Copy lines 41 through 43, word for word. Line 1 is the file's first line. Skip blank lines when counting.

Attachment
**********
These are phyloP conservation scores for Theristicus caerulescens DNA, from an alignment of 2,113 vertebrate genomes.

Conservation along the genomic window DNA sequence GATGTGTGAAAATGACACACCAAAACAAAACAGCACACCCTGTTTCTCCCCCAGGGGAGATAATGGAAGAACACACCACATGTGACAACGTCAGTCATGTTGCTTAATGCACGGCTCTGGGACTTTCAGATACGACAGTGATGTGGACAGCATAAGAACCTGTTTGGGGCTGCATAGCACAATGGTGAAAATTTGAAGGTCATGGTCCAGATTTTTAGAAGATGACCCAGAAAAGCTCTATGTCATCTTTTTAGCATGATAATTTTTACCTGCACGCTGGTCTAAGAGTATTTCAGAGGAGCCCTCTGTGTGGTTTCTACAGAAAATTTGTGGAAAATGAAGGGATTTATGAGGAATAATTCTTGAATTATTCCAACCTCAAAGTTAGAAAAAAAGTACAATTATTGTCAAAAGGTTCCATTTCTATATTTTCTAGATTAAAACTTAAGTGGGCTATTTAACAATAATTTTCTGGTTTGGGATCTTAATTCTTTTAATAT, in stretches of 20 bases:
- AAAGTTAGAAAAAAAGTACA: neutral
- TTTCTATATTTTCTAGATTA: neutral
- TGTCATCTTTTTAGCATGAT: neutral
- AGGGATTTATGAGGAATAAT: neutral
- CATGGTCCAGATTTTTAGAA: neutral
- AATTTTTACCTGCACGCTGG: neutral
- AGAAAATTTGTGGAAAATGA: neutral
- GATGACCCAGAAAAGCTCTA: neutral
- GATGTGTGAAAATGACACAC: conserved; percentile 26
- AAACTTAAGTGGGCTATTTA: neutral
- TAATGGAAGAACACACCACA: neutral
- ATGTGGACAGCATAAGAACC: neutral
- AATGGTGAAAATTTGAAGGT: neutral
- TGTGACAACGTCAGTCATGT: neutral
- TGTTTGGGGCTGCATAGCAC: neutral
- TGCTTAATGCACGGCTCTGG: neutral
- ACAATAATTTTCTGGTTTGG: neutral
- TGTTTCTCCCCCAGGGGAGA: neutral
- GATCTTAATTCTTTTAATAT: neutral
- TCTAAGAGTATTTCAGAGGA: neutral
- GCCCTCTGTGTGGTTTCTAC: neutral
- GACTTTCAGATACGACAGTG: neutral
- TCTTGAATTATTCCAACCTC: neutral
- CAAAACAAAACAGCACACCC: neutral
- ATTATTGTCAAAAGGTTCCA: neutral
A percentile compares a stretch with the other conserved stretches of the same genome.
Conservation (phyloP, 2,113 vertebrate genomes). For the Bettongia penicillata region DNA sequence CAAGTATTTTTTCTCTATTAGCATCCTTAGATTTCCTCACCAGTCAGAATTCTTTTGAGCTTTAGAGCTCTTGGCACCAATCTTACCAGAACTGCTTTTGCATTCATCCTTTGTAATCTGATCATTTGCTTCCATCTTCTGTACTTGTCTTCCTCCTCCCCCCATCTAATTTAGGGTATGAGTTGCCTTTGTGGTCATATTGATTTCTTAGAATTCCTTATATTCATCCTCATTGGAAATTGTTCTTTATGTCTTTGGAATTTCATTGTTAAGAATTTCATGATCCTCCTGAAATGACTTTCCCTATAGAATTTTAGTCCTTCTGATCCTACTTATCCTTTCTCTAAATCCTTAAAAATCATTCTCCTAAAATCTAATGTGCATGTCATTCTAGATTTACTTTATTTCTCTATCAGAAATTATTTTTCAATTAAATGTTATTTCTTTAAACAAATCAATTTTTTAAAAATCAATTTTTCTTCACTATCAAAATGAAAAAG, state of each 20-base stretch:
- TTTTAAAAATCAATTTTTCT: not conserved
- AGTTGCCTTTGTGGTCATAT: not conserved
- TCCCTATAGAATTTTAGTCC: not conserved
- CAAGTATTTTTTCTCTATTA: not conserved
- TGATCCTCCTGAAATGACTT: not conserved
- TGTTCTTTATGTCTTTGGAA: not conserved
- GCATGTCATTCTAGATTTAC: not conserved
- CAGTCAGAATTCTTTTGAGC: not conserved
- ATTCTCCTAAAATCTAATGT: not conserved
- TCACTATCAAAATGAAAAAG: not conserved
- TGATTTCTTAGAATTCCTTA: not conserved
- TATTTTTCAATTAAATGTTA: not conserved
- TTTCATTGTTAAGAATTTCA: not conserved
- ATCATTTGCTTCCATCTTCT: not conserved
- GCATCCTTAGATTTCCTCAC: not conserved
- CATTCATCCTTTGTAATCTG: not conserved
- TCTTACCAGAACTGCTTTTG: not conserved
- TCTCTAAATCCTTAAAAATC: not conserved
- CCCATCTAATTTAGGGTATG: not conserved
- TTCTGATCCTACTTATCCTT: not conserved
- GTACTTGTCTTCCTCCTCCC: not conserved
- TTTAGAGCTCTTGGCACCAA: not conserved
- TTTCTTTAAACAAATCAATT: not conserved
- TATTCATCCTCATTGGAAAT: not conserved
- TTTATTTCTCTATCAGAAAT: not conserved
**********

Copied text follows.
- TATTTTTCAATTAAATGTTA: not conserved
- TTTCATTGTTAAGAATTTCA: not conserved
- ATCATTTGCTTCCATCTTCT: not conserved